Tag Archives: abuse

Out of Hiding

In a recent conversation Ten-Year-Old and I discussed what to do in case of a threat.

We fondly reminisced how as a preschooler he loved hiding. We both admitted we still like to.

Without sparking unnecessary imaginings, we agreed upon several threats where  hiding (and whistling for your trained, pet dragon, of course) is his best first line of defense. Knowing this stuff is important.

So, you’d think I’d know better by now. And yet, during my day-to-day activities I somehow delude myself to think God’s got my back, but I’m in control of my life. Pfffffft! That’s dragon for “you idiot.”

I can think of several points in my history when, rather than risk anyone seeing that I wasn’t completely in control, instead of calling for help, I put on my game face and toughed out bad situations. I hid.

We all craft our secret hiding places knowing they won’t actually help us deal with genuine threats:

  • We stay in bed too late, forcing ourselves to rush – again,
  • We take another portion because it tastes good knowing our clothes are already uncomfortably tight,
  • We stop at the bar instead of getting home where we’re needed,
  • We take another dose of medicine even if it’s early,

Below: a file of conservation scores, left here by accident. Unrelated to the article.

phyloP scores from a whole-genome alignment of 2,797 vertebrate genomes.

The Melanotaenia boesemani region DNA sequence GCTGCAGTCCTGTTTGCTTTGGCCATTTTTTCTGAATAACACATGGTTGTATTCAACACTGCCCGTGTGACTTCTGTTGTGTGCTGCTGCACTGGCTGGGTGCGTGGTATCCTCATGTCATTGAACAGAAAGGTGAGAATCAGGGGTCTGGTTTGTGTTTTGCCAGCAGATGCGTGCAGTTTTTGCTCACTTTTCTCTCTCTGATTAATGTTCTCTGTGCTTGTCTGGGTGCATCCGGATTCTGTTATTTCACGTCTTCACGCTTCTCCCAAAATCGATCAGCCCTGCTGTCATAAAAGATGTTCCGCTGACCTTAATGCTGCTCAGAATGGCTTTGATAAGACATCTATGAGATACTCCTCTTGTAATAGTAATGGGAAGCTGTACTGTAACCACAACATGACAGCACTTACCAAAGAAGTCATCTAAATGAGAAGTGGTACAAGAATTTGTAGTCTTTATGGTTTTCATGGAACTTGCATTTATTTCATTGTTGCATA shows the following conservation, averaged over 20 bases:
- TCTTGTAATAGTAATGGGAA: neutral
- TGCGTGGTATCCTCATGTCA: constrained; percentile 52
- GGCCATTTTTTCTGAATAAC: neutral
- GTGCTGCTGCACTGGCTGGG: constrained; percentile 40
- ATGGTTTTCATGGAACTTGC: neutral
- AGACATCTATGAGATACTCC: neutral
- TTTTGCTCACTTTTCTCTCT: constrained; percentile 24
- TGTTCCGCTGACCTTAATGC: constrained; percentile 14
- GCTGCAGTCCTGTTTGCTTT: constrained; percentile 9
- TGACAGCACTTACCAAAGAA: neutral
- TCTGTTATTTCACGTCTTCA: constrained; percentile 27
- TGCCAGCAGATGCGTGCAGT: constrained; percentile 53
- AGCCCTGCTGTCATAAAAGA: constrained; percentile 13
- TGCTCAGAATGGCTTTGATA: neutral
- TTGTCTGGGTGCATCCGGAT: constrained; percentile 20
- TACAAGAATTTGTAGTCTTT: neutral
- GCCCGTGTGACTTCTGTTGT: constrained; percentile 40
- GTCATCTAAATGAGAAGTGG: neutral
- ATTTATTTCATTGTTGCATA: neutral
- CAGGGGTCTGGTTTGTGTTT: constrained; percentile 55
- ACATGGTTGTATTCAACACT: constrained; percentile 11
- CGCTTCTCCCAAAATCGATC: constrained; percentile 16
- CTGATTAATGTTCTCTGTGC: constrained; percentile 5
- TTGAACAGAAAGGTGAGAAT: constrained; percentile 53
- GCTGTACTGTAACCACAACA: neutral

• Rather than saving, we buy yet another pair of shoes,
  • We simply deny anything scares us or that there’s any problem at all,
  • We stuff anger, not willing to risk making things worse,
  • We make excuses for abusers rather than seeing them as they are…

I’ve been there and done it all, a world-class hider. I know how easily we sometimes cause ourselves more stress, wasted time, or risk unnecessary hurt by standing against a threat alone rather than ask for help.

However, the momentous occasions when I called out to God for help were complete game-changers – life changers actually. Even when I didn’t believe He heard me – when I called Him, and listened for His answer, things worked out.

Decades later, He still works it out whenever I get over myself and ask Him for help.

Are you hiding? Don’t stay there alone. Call out for help.

“So let us come boldly to the throne of our gracious God. There we will receive his mercy, and we will find grace to help us when we need it most.” Hebrews 4:16 (NLT)

Image courtesy Pixabay

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Response

I didn’t realize it at the time, but looking back I now marvel over how quickly I’d reacted.

In the moments leading up to reaching my coffee pot I went from motivated to a mess. And I admit, I wanted a villain, someone to blame for my upset, let alone the difficulties that were certain to snowball.

Yes, friends, although I kept my bright red espresso grind coffee container out on the counter for two days – for the sole purpose of reminding me I must grind more coffee – that morning the stark reality that I’d entirely run out of coffee blindsided me.